Friday, December 14, 2012

Housekeeping: Comments

A quick note. Seems the spammers have figured out how to defeat Google's anti-spam filter with "comment like" scripts and as a result the blog has been getting slammed lately. Consequently I've taken the action today to require word verification in order to post a comment. Otherwise anyone can still post a comment. I kept it as simple as possible in the past to encourage you slackers. The only alternatives would be to limit comments to registered users or those with Google accounts. My question to you slackers is: Do you have a preference? Word Verification, Registration or Google Account. (Or I can combine the last two, or perhaps even all three, and offer an either or option.) Regardless it's going to take a little more time in the future to comment.

Thursday, December 13, 2012

Is That Accordion Music I hear?

Off season musical chairs has begun. I suppose you could say it really started with Mouse officially joining TBD for 2013 but that didn't really upset an applecarts. The big news of the day is Marcello Margott returning to the Ironmen. There was plenty of speculation about that very thing happening particularly after Mike Hinman joined the Ironmen as a coach. Now that it's official it's time for all you slackers to begin guessing and second guessing the moves that will follow. With Margott an Ironman that leaves a hole for the Legion to fill (again.) Will it be a home grown product this time or another Euro player? Are the Ironmen done making moves? If not who might they be after next? Who else is in the market for some star talent? What teams do you think will make some big moves too?

Tuesday, December 11, 2012

Universal Classification: Helping or Hurting the Game?

It's baaccckkk! I'ma dusting off an old bugaboo and going another round with universal classification. (Which, for the record, has been improved upon greatly in recent years, but ...) I am also still following my old teammates in their return to competitive paintball. [If you missed those posts a bunch of guys I used to play with in the Dark Ages got together and started competing again two seasons ago. That was after nearly a decade of not playing. The majority, as you might guess, are older, mostly thirties and forties. Their return to the game also spawned a second team.] Their story, while purely anecdotal, is instructive because universal classification is, well, if not universal it's close to it in the U.S. And I remain unconvinced that in the current competitive paintball environment that it's a universal good.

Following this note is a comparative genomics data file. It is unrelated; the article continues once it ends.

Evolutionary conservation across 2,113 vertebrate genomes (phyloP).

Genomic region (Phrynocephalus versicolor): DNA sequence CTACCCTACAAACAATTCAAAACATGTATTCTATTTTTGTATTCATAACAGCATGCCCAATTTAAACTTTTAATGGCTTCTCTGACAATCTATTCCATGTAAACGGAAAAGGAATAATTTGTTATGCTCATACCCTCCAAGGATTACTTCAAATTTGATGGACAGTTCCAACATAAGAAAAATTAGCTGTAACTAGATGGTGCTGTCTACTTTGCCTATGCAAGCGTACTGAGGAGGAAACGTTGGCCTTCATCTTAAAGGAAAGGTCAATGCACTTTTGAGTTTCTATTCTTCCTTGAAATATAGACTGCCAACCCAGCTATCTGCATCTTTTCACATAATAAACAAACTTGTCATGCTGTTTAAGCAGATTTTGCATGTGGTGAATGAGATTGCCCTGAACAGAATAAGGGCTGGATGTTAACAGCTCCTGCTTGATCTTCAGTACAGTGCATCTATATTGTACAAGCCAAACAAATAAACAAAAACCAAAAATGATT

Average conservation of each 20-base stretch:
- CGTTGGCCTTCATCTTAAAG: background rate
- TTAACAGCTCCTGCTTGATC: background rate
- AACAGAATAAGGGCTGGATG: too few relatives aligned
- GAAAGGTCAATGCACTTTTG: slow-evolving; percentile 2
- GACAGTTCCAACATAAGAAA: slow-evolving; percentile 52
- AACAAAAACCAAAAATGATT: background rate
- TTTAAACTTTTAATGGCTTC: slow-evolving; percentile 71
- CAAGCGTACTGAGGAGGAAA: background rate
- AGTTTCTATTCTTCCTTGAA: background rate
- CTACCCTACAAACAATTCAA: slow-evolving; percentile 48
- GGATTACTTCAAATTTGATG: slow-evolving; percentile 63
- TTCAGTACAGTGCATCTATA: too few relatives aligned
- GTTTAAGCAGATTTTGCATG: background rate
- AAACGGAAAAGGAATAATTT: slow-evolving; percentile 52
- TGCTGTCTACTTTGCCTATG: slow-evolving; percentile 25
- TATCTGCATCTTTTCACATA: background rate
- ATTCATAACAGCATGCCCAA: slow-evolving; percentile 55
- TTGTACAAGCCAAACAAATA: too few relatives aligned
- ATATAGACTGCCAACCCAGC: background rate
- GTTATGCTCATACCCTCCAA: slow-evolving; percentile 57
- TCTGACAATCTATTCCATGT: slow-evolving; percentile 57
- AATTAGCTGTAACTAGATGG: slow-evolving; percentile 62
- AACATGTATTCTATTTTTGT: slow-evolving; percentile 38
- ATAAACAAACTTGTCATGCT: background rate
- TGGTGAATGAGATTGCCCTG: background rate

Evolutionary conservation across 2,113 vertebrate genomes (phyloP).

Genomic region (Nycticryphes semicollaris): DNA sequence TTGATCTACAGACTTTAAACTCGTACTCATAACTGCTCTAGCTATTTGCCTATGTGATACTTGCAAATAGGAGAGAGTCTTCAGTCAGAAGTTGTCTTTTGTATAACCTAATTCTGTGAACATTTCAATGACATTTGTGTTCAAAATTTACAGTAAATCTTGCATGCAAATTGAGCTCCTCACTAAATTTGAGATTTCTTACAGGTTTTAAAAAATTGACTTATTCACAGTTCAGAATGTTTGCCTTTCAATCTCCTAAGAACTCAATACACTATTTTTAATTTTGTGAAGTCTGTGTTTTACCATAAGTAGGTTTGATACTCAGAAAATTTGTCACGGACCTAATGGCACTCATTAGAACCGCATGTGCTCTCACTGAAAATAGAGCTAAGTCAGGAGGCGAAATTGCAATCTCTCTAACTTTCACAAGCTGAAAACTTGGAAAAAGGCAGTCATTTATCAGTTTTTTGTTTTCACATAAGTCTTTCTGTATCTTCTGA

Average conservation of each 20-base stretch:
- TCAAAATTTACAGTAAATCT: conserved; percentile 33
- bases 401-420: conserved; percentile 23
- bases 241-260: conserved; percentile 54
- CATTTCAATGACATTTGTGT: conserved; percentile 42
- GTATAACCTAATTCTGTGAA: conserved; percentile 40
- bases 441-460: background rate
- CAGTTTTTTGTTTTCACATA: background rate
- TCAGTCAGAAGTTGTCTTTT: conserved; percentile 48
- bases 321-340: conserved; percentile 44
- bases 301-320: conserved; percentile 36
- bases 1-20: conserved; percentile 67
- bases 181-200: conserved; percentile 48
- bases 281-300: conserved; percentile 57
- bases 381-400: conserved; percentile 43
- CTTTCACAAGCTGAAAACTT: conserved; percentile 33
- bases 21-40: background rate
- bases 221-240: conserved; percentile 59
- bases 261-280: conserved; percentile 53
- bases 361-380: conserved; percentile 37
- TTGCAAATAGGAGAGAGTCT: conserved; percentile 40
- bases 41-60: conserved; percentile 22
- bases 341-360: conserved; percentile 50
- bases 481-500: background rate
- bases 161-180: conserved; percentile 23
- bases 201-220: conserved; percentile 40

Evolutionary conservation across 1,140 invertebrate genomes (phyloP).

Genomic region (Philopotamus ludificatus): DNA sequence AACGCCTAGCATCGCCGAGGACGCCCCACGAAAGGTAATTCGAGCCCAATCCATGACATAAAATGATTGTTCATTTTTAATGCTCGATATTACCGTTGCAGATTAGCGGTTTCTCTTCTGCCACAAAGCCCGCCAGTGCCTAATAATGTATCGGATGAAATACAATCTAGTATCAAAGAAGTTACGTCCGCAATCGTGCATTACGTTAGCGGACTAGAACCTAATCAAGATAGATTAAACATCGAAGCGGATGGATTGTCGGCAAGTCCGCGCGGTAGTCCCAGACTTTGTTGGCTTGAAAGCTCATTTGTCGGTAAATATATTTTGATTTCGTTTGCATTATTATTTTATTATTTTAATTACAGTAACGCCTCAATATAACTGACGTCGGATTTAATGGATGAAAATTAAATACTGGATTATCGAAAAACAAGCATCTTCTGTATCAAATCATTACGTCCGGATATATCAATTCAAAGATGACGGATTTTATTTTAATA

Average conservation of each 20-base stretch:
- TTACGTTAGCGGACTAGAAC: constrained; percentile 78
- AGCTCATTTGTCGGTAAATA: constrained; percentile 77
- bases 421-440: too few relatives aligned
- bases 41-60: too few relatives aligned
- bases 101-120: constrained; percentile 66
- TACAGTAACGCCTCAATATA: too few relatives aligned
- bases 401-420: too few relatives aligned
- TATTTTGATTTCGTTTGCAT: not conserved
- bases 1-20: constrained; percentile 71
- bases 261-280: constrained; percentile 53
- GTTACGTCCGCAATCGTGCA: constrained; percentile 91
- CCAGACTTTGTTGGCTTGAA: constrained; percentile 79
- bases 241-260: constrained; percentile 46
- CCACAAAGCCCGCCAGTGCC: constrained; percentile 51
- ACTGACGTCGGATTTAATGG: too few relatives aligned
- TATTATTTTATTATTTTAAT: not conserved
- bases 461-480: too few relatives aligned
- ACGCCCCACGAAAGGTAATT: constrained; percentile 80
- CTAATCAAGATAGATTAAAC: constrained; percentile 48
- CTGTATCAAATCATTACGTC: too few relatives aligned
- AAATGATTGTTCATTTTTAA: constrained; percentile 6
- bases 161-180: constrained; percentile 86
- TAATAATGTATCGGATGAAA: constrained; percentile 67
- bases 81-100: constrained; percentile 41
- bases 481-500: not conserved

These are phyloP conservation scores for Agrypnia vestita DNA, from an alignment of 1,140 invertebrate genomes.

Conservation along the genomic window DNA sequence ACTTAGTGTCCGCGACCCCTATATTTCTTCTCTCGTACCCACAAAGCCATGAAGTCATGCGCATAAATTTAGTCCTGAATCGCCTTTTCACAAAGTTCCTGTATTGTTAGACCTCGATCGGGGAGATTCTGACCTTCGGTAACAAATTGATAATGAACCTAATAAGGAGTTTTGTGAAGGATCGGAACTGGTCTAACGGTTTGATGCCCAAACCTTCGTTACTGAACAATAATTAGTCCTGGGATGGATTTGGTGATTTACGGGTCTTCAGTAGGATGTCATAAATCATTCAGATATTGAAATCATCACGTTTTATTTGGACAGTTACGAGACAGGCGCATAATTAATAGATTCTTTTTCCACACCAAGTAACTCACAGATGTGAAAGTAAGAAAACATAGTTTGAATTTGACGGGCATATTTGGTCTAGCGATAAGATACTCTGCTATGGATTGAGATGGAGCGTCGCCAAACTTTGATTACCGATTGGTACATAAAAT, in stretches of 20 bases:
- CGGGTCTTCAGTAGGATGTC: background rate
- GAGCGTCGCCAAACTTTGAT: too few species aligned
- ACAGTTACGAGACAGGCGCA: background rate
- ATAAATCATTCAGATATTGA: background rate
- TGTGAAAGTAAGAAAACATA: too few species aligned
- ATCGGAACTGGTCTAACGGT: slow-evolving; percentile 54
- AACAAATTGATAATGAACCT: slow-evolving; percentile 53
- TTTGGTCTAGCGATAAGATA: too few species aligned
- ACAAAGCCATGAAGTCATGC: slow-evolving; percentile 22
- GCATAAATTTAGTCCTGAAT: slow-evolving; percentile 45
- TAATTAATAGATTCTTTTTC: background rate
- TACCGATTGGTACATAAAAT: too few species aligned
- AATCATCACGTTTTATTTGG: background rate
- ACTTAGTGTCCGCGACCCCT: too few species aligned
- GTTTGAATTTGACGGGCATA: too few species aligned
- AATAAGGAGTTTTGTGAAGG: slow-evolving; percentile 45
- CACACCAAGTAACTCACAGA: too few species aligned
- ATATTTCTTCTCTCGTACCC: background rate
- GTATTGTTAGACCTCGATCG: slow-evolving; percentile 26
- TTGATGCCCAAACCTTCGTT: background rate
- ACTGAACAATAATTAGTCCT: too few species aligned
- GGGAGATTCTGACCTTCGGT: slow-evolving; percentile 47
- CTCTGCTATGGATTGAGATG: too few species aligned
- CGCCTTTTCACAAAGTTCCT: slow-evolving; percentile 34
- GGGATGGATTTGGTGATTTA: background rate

What is the point of universal classification? Most would probably say it stops sandbagging. Let me suggest it also exacerbates the problem and the fear of sandbaggers. The more divisions you create between players the more opportunities are created for more sandbaggers of every stripe, size and marginal skill level. And it's sillier than that. At D4 a couple of D3 players is "fair." Yet three D3 players is sandbagging or cheating. At what point is the cure worse than the disease? Once upon a time we had Amateur, Novice & Rookie. Was there sandbagging? Sure, most noticeably where valuable prizes were at stake. Now it's conceivable that D4 players can "sandbag" D5 players. Are we really better off? [And APPA could serve much the same purpose by simply tracking all the events a player plays and in what division.]
Maybe but universal classification allows teams from all over to see how they compare with other teams. Does it really? Or does it simply quantify results the same way across the board? Is a successful team from the Northwest necessarily a strong team in national level competition within the same division? The easy answer is nope--that's why we play the games. To find out who is the best. I'm not sure you can even say the results must be close. Is D3 competition more intense and demanding in Cali compared to the Northeast. And isn't the likely result of that breadth of competition better teams across the board despite their similar classification ratings?